Next time you go fishing, pick a stretch of river and spend some time studying the water. Make a note of any features that stand out. Once familiar with the area, it will start feeling like a natural extension of your senses. As you learn to read the water, you’ll be able to predict what’s coming next. Eventually, you’ll feel like you know every inch of the river. And that will make catching fish easier.
Once you’ve landed a fish, spend some time studying the area where you caught it. You should remember the key characteristics of the place where you’re fishing. Eventually, it’ll feel like less work, and looking at the water becomes an instinctual skill that helps you catch more trout.
How to Find Trout
One of the most important aspects of any type of angling is being able to tell what the current is doing. This is especially true when trying to catch fish in a fast-moving river. Knowing what the current is doing allows you to predict where the fish will be and also gives you an idea of what they’ll do once you get to them.
For example, if you know that the current is running down the bank, you can expect to see fish feeding along the shoreline. On the flip side, if you know that a pool is holding back the current, you should be able to find fish hiding in those pockets of calm.
Of course, knowing what the current is doing doesn’t mean you won’t encounter obstacles. Logs, boulders, and other obstructions will often prevent the current from flowing freely through the area. But knowing what the current does will help you avoid these problems.
To catch a fish, one must understand the behavior of the fish. To do this, one must observe the environment around the fish. For example, if the fish is sitting on the bottom of the stream, then the current will carry the insect towards the fish. Therefore, if the fisherman casts his/her bait into the current, the insect will drift down to the fish. However, if the fisherman casts the bait into an area without any current, then the insect will not drift down to the fish; thus, the fisherman will miss the opportunity to catch a fish. Thus, the presentation of the bait is very important.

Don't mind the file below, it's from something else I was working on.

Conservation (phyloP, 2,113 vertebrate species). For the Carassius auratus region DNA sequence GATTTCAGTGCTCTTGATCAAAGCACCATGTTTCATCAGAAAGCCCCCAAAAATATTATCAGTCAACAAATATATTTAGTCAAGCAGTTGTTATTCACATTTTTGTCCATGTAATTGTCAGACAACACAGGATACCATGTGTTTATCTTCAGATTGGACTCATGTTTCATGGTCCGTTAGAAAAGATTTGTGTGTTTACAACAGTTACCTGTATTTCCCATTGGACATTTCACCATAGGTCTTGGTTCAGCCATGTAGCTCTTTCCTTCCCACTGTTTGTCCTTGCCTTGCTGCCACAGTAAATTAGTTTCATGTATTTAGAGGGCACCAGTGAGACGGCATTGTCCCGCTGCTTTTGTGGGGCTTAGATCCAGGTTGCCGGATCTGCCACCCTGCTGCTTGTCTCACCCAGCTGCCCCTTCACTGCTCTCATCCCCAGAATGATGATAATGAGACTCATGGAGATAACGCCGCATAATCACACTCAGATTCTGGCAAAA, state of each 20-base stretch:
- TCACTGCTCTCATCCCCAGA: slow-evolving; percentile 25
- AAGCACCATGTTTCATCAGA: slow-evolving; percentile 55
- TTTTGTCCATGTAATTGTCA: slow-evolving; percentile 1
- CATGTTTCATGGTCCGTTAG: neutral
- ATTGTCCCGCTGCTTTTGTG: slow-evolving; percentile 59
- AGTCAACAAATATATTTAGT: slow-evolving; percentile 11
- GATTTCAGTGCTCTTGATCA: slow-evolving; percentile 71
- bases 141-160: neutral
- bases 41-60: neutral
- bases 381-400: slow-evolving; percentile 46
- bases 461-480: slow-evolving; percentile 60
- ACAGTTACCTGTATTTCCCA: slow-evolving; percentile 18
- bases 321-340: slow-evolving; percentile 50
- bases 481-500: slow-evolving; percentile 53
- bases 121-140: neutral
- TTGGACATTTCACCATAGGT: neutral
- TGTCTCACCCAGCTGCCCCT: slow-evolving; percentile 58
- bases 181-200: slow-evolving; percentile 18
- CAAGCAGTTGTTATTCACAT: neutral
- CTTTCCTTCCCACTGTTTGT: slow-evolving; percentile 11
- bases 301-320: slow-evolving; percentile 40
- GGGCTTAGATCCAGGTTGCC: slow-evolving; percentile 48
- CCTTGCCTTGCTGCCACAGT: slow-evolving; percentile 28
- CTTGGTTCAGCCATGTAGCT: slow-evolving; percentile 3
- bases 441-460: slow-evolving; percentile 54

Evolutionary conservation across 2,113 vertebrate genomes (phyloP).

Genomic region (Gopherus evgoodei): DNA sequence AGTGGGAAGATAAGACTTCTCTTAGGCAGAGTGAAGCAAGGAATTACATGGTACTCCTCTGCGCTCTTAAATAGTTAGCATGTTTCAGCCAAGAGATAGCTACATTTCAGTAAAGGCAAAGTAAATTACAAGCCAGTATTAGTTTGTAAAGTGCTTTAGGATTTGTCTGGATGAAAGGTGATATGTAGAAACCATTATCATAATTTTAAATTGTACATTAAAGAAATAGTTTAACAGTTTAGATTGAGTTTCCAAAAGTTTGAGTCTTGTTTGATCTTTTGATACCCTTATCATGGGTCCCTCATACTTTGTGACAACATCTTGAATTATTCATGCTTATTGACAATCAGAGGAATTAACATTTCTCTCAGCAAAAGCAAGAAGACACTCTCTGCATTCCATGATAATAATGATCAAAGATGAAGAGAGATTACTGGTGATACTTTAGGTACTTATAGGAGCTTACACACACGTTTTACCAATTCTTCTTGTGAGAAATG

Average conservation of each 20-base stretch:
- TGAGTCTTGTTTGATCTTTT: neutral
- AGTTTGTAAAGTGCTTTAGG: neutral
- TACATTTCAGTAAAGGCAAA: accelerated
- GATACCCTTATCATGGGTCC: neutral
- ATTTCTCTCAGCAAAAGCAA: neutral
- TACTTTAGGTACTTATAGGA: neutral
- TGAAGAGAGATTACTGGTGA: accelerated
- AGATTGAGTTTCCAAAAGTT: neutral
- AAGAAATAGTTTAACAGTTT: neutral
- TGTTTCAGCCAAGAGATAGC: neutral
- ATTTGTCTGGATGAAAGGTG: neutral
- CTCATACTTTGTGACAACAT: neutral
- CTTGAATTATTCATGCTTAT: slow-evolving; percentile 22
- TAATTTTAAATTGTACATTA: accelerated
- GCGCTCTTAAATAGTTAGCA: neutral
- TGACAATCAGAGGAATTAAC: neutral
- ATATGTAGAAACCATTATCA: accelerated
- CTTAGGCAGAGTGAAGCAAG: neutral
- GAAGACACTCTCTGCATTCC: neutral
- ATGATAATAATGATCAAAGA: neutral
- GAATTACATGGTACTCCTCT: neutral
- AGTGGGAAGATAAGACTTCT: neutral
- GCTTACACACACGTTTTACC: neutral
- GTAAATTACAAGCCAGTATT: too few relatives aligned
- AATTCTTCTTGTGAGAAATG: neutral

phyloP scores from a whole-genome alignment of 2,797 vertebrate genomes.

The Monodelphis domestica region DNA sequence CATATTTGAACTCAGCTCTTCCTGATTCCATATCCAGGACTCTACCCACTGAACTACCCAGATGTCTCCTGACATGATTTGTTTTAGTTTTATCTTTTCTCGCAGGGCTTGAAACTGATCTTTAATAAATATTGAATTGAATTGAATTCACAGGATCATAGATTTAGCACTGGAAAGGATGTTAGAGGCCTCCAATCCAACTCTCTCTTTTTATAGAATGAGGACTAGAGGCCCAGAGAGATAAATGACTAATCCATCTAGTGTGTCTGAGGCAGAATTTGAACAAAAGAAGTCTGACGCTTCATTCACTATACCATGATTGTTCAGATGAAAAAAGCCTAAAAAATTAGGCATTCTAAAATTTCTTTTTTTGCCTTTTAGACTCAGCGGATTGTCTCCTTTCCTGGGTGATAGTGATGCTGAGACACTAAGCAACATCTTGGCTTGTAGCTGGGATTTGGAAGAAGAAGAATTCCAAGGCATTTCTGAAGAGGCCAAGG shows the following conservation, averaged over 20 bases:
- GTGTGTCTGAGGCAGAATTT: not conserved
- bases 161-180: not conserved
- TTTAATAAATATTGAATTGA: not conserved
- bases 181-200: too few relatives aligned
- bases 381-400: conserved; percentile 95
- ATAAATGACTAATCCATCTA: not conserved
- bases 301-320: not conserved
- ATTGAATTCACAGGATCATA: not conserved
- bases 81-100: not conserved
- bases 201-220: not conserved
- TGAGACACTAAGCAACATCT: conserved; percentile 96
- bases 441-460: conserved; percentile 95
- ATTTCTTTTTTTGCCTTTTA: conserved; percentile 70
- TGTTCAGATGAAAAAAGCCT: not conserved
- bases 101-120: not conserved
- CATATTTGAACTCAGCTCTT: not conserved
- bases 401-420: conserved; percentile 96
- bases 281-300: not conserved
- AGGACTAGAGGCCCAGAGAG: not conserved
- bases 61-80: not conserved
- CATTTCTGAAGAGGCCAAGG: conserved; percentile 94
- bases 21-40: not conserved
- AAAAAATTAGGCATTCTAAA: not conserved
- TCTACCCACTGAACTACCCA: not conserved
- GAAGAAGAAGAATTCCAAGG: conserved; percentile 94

Where Trout Are
The art of finding fishable water is often overlooked. Many anglers spend hours searching for elusive fish without ever realizing that many opportunities are just waiting to be discovered. Some of the most productive fishing spots are located near shorelines, in shallow areas of the stream, or even in small pools that are difficult to access.
We’ll start by looking at the general characteristics of trout habitat, including the types of habitats they prefer and the conditions they require. Then we’ll examine the specific characteristics of each type of habitats, such as depth, flow velocity, and temperature. Finally, we’ll discuss how to identify these different habitats while you’re out on the river.